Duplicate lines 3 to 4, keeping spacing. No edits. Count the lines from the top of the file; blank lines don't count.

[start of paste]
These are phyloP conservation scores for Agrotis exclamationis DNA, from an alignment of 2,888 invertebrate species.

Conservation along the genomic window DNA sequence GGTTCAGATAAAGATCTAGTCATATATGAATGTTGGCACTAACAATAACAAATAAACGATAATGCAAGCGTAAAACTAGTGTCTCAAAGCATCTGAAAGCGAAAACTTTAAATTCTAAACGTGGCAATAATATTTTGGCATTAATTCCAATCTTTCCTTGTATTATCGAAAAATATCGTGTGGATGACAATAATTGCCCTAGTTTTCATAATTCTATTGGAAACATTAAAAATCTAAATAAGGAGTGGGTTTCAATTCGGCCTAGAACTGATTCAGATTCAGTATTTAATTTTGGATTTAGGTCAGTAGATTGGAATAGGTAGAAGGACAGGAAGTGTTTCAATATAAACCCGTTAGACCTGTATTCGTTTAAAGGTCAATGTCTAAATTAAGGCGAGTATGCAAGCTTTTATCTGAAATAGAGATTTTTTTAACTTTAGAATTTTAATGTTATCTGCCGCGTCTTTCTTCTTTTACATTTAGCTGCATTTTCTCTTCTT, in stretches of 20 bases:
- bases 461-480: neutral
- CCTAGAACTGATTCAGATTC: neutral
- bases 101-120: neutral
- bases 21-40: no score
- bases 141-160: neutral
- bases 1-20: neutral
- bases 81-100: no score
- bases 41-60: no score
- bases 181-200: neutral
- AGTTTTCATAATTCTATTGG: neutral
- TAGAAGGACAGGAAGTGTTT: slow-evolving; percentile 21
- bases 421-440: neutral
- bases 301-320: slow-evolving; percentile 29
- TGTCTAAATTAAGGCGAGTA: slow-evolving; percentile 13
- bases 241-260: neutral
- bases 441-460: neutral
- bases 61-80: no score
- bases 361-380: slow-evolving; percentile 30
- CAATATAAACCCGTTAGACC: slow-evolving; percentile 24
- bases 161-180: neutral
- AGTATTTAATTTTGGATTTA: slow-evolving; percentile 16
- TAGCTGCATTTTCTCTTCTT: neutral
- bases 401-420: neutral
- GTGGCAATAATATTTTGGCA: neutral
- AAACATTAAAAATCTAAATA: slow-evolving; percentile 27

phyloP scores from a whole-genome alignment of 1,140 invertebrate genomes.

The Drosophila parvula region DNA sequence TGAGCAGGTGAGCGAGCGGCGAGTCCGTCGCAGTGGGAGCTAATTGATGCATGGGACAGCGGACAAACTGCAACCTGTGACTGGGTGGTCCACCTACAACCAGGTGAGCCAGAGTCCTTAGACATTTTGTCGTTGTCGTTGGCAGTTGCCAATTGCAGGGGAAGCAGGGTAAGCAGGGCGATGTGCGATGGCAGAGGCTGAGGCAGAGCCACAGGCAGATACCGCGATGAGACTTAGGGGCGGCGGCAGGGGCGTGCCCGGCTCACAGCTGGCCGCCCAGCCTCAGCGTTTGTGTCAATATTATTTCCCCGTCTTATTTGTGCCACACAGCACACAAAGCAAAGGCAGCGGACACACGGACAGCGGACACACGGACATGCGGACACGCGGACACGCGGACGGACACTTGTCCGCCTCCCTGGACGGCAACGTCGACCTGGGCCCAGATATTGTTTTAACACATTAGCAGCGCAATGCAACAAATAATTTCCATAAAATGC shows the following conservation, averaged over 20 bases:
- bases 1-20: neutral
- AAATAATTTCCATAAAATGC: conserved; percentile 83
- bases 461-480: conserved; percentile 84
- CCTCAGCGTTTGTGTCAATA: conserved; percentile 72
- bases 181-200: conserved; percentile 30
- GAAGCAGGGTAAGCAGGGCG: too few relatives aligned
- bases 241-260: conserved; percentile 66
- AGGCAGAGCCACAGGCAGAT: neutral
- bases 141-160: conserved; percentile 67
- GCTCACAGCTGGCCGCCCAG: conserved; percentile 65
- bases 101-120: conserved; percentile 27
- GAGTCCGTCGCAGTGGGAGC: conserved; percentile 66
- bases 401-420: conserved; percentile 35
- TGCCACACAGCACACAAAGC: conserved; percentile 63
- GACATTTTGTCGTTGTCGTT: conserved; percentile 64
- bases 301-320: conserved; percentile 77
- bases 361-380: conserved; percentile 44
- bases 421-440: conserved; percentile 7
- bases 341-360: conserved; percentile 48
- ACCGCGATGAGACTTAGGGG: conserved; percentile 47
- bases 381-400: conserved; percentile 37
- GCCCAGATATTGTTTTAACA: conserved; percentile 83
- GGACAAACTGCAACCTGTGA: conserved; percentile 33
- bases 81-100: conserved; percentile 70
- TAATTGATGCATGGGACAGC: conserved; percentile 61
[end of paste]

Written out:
- bases 461-480: neutral
- CCTAGAACTGATTCAGATTC: neutral